A Profound Decline in Population
Most Bedouin are now settled, and few continue to breed horses as their ancestors did. Although Western breeders produced more Desert Arabians during the 20th century than ever existed in their homelands, breeding has plummeted due to changes in the use of the horse as a recreational companion, urbanization, and economic adversity.
In North America, annual foal registrations have declined 50 percent in just 25 years (from 1400 Desert Arabians in the mid-1980s to fewer than 500 in 2014). Fewer than 1000 foals are born each year on other continents, including those in the original areas of Bedouin migration. More than 80 percent of all Desert Arabian foals derive from fewer than 100 Desert Arabians that were taken to Egypt between 1800 and 1950. The other 20 percent represent diversity found from the far north (now Syria) to the south (Saudi Arabia).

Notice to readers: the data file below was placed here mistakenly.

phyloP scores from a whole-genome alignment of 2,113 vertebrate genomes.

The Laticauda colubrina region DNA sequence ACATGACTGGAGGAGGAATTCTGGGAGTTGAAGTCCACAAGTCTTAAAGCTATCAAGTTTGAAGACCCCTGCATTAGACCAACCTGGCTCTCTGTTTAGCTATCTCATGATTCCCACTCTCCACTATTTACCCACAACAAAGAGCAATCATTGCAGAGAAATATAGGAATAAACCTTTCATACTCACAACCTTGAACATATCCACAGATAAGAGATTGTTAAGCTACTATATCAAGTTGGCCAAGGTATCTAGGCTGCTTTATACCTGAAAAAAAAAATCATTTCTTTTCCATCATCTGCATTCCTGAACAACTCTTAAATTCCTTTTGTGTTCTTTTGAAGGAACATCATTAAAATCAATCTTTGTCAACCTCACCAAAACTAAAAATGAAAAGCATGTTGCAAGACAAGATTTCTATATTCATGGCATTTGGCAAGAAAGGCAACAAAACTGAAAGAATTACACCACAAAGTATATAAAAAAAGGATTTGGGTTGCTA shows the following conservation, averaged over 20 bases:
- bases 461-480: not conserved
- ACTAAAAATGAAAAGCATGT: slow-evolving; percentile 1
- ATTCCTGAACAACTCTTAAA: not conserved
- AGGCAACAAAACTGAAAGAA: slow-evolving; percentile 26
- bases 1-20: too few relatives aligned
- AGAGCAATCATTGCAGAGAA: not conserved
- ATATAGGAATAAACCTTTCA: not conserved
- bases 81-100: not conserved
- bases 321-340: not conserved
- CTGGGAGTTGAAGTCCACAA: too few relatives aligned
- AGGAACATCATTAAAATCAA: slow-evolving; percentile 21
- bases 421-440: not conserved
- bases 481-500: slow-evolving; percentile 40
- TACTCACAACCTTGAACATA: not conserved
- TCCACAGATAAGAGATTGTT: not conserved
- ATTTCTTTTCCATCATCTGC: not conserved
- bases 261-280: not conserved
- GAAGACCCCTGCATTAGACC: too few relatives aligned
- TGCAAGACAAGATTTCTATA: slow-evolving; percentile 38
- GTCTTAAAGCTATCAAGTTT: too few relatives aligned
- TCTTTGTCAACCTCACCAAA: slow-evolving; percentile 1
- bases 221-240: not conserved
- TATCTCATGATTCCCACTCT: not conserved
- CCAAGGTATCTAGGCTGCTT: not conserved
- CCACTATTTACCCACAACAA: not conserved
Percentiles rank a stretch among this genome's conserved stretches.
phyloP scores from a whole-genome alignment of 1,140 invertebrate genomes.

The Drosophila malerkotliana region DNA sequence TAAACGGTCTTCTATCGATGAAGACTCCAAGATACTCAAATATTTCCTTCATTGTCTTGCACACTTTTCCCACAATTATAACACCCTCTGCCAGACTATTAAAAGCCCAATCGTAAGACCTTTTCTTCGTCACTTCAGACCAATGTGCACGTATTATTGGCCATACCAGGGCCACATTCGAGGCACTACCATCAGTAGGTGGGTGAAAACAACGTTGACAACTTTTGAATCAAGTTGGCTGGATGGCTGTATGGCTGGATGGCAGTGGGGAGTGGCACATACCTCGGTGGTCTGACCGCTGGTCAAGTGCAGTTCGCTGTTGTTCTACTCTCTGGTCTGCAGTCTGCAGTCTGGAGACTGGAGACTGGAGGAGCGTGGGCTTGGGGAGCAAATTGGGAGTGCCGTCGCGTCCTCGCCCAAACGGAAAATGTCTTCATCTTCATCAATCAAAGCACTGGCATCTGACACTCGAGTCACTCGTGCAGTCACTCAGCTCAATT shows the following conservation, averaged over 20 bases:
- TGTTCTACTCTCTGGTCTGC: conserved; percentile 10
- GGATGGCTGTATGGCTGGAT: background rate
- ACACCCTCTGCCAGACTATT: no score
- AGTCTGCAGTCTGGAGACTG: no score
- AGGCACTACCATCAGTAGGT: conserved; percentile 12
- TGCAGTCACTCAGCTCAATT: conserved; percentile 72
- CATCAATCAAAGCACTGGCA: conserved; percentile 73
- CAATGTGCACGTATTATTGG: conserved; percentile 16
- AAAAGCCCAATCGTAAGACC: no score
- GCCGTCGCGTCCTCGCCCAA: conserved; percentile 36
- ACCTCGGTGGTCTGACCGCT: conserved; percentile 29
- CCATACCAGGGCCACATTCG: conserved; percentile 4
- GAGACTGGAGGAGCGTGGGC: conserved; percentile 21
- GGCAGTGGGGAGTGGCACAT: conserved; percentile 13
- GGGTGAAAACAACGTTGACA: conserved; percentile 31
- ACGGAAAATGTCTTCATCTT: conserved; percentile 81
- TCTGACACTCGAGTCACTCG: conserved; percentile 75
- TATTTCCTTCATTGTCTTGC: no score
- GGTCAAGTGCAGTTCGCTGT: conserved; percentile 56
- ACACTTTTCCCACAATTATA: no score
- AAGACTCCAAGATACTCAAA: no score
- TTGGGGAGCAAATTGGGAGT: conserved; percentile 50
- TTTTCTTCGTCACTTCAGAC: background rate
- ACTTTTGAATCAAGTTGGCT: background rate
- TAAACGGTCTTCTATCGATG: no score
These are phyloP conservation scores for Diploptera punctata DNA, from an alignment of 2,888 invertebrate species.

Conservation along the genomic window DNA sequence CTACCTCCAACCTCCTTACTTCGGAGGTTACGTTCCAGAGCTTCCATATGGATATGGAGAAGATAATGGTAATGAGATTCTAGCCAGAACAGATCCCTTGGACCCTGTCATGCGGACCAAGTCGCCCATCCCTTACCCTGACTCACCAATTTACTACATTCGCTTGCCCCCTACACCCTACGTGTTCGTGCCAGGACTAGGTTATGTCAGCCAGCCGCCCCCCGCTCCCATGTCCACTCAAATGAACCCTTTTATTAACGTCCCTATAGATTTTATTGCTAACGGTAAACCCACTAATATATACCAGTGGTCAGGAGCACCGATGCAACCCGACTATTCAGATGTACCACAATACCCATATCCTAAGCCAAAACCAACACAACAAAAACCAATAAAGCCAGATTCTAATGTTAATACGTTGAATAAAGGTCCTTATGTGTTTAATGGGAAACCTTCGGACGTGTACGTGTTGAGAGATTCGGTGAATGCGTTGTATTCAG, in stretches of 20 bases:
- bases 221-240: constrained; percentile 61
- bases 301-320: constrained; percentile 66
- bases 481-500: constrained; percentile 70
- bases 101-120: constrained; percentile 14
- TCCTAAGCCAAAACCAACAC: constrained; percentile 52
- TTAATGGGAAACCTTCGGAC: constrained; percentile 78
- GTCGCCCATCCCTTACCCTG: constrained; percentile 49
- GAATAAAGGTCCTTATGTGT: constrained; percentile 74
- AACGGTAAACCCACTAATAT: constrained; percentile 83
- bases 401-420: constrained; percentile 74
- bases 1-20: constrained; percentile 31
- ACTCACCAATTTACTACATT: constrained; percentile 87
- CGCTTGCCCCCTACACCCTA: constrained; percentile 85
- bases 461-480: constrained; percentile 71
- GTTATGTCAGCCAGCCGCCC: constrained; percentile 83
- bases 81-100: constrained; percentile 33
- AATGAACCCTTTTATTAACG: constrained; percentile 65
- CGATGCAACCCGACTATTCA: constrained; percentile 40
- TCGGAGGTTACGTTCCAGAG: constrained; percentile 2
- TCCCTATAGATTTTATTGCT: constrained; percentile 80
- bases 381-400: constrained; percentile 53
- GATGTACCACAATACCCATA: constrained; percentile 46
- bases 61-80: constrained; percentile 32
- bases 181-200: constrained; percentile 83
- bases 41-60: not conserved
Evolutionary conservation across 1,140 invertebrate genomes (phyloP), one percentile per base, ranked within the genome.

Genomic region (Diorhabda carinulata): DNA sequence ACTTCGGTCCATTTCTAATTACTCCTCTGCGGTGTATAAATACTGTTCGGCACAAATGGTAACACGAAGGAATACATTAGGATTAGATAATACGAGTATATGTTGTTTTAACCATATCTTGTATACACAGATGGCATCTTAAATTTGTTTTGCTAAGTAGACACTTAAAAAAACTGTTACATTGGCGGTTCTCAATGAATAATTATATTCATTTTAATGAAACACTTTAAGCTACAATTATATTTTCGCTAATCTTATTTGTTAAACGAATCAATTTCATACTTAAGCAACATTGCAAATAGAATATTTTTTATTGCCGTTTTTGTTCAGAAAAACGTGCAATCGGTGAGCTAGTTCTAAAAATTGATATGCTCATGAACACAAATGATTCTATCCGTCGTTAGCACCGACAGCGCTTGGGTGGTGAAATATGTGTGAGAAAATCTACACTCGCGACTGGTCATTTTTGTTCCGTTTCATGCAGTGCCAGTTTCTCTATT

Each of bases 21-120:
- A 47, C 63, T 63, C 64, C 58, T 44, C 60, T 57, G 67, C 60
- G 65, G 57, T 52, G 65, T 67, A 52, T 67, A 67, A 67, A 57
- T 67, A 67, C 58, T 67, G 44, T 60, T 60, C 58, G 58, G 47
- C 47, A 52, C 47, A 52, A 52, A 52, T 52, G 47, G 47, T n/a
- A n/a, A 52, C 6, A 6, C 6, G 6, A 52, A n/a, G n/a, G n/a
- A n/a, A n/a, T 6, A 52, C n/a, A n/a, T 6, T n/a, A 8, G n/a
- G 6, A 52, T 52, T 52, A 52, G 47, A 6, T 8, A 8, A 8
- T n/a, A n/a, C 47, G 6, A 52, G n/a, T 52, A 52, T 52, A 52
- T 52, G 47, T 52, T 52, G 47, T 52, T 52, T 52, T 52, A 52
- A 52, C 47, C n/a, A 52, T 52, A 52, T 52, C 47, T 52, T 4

The Last Chance to Save This Precious Gene Pool
It is therefore critical for this comparatively small gene pool to be maintained through coordinated effort if a healthy level of diversity is to be retained for the future.
The Institute for the Desert Arabian Horse supports scientific research and collaborative breeding efforts internationally with the goal that 95 percent of the current genetic diversity will be available in 100 years.
The magnificent horse developed over millennia by the Bedouin will otherwise be lost for all time.
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